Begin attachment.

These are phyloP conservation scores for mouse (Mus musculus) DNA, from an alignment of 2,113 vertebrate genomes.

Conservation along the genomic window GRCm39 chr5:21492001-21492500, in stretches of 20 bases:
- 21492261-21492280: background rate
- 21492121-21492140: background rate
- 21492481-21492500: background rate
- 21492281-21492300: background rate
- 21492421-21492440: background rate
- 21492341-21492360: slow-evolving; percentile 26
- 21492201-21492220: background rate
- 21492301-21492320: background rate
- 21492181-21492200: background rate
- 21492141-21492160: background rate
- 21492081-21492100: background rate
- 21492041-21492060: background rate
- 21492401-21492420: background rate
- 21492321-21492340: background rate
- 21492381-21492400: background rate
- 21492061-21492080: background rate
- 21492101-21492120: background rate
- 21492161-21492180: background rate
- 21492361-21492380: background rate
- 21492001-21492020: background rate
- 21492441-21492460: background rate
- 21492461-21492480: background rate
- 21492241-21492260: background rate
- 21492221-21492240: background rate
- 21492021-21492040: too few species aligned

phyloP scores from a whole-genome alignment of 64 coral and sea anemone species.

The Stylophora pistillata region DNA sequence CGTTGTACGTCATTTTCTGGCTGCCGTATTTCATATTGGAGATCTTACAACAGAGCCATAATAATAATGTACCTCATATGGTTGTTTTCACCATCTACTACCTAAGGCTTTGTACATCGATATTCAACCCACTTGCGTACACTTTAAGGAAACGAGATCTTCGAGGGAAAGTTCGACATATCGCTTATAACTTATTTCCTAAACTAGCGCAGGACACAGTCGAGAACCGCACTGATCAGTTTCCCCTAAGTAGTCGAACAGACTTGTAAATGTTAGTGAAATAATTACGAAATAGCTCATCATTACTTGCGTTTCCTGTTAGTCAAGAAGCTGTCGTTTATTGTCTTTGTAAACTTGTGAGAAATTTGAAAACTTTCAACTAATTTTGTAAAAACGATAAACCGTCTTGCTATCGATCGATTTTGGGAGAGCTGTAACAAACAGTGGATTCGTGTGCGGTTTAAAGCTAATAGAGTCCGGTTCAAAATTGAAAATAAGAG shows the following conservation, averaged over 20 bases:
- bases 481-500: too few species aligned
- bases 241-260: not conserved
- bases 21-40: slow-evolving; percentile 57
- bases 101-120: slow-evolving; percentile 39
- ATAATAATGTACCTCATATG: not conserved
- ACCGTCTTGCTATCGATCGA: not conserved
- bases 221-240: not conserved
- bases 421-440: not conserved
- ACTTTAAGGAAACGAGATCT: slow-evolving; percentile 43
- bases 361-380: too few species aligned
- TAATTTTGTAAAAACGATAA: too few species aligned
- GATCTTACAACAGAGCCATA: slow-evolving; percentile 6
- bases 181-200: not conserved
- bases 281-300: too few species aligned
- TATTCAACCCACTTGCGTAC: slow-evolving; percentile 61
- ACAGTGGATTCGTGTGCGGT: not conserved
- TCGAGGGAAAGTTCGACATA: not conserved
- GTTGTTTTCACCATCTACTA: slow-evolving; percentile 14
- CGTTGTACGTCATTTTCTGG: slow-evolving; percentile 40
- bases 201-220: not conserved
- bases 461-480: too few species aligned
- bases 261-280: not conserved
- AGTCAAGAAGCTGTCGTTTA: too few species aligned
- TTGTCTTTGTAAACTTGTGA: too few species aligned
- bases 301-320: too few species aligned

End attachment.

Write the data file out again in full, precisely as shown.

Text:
These are phyloP conservation scores for mouse (Mus musculus) DNA, from an alignment of 2,113 vertebrate genomes.

Conservation along the genomic window GRCm39 chr5:21492001-21492500, in stretches of 20 bases:
- 21492261-21492280: background rate
- 21492121-21492140: background rate
- 21492481-21492500: background rate
- 21492281-21492300: background rate
- 21492421-21492440: background rate
- 21492341-21492360: slow-evolving; percentile 26
- 21492201-21492220: background rate
- 21492301-21492320: background rate
- 21492181-21492200: background rate
- 21492141-21492160: background rate
- 21492081-21492100: background rate
- 21492041-21492060: background rate
- 21492401-21492420: background rate
- 21492321-21492340: background rate
- 21492381-21492400: background rate
- 21492061-21492080: background rate
- 21492101-21492120: background rate
- 21492161-21492180: background rate
- 21492361-21492380: background rate
- 21492001-21492020: background rate
- 21492441-21492460: background rate
- 21492461-21492480: background rate
- 21492241-21492260: background rate
- 21492221-21492240: background rate
- 21492021-21492040: too few species aligned

phyloP scores from a whole-genome alignment of 64 coral and sea anemone species.

The Stylophora pistillata region DNA sequence CGTTGTACGTCATTTTCTGGCTGCCGTATTTCATATTGGAGATCTTACAACAGAGCCATAATAATAATGTACCTCATATGGTTGTTTTCACCATCTACTACCTAAGGCTTTGTACATCGATATTCAACCCACTTGCGTACACTTTAAGGAAACGAGATCTTCGAGGGAAAGTTCGACATATCGCTTATAACTTATTTCCTAAACTAGCGCAGGACACAGTCGAGAACCGCACTGATCAGTTTCCCCTAAGTAGTCGAACAGACTTGTAAATGTTAGTGAAATAATTACGAAATAGCTCATCATTACTTGCGTTTCCTGTTAGTCAAGAAGCTGTCGTTTATTGTCTTTGTAAACTTGTGAGAAATTTGAAAACTTTCAACTAATTTTGTAAAAACGATAAACCGTCTTGCTATCGATCGATTTTGGGAGAGCTGTAACAAACAGTGGATTCGTGTGCGGTTTAAAGCTAATAGAGTCCGGTTCAAAATTGAAAATAAGAG shows the following conservation, averaged over 20 bases:
- bases 481-500: too few species aligned
- bases 241-260: not conserved
- bases 21-40: slow-evolving; percentile 57
- bases 101-120: slow-evolving; percentile 39
- ATAATAATGTACCTCATATG: not conserved
- ACCGTCTTGCTATCGATCGA: not conserved
- bases 221-240: not conserved
- bases 421-440: not conserved
- ACTTTAAGGAAACGAGATCT: slow-evolving; percentile 43
- bases 361-380: too few species aligned
- TAATTTTGTAAAAACGATAA: too few species aligned
- GATCTTACAACAGAGCCATA: slow-evolving; percentile 6
- bases 181-200: not conserved
- bases 281-300: too few species aligned
- TATTCAACCCACTTGCGTAC: slow-evolving; percentile 61
- ACAGTGGATTCGTGTGCGGT: not conserved
- TCGAGGGAAAGTTCGACATA: not conserved
- GTTGTTTTCACCATCTACTA: slow-evolving; percentile 14
- CGTTGTACGTCATTTTCTGG: slow-evolving; percentile 40
- bases 201-220: not conserved
- bases 461-480: too few species aligned
- bases 261-280: not conserved
- AGTCAAGAAGCTGTCGTTTA: too few species aligned
- TTGTCTTTGTAAACTTGTGA: too few species aligned
- bases 301-320: too few species aligned